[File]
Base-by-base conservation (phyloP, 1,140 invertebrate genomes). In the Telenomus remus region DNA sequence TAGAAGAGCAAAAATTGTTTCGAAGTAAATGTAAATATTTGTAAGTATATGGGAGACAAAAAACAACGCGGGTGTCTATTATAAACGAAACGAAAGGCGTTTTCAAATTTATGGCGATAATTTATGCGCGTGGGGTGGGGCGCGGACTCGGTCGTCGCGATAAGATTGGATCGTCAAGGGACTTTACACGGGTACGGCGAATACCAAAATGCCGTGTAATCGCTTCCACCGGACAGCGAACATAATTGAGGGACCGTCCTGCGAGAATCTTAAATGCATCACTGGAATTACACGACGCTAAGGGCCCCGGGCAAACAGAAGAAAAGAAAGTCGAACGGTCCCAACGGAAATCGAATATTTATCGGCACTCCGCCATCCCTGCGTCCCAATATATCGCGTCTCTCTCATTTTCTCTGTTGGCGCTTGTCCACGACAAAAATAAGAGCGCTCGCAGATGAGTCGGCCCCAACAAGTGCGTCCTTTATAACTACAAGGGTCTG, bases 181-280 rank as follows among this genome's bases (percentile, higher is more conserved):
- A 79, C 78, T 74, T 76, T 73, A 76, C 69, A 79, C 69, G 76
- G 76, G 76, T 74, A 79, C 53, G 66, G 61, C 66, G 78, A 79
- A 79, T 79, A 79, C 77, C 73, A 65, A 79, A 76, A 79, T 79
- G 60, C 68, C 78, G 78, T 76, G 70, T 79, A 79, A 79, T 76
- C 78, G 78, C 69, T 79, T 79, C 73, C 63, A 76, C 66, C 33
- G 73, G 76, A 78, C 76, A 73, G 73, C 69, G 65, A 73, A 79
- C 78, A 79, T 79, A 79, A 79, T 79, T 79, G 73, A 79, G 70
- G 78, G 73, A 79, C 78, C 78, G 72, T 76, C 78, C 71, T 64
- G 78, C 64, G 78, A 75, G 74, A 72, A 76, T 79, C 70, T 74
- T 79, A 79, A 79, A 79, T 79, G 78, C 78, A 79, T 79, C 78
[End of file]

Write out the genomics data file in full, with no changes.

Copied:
Base-by-base conservation (phyloP, 1,140 invertebrate genomes). In the Telenomus remus region DNA sequence TAGAAGAGCAAAAATTGTTTCGAAGTAAATGTAAATATTTGTAAGTATATGGGAGACAAAAAACAACGCGGGTGTCTATTATAAACGAAACGAAAGGCGTTTTCAAATTTATGGCGATAATTTATGCGCGTGGGGTGGGGCGCGGACTCGGTCGTCGCGATAAGATTGGATCGTCAAGGGACTTTACACGGGTACGGCGAATACCAAAATGCCGTGTAATCGCTTCCACCGGACAGCGAACATAATTGAGGGACCGTCCTGCGAGAATCTTAAATGCATCACTGGAATTACACGACGCTAAGGGCCCCGGGCAAACAGAAGAAAAGAAAGTCGAACGGTCCCAACGGAAATCGAATATTTATCGGCACTCCGCCATCCCTGCGTCCCAATATATCGCGTCTCTCTCATTTTCTCTGTTGGCGCTTGTCCACGACAAAAATAAGAGCGCTCGCAGATGAGTCGGCCCCAACAAGTGCGTCCTTTATAACTACAAGGGTCTG, bases 181-280 rank as follows among this genome's bases (percentile, higher is more conserved):
- A 79, C 78, T 74, T 76, T 73, A 76, C 69, A 79, C 69, G 76
- G 76, G 76, T 74, A 79, C 53, G 66, G 61, C 66, G 78, A 79
- A 79, T 79, A 79, C 77, C 73, A 65, A 79, A 76, A 79, T 79
- G 60, C 68, C 78, G 78, T 76, G 70, T 79, A 79, A 79, T 76
- C 78, G 78, C 69, T 79, T 79, C 73, C 63, A 76, C 66, C 33
- G 73, G 76, A 78, C 76, A 73, G 73, C 69, G 65, A 73, A 79
- C 78, A 79, T 79, A 79, A 79, T 79, T 79, G 73, A 79, G 70
- G 78, G 73, A 79, C 78, C 78, G 72, T 76, C 78, C 71, T 64
- G 78, C 64, G 78, A 75, G 74, A 72, A 76, T 79, C 70, T 74
- T 79, A 79, A 79, A 79, T 79, G 78, C 78, A 79, T 79, C 78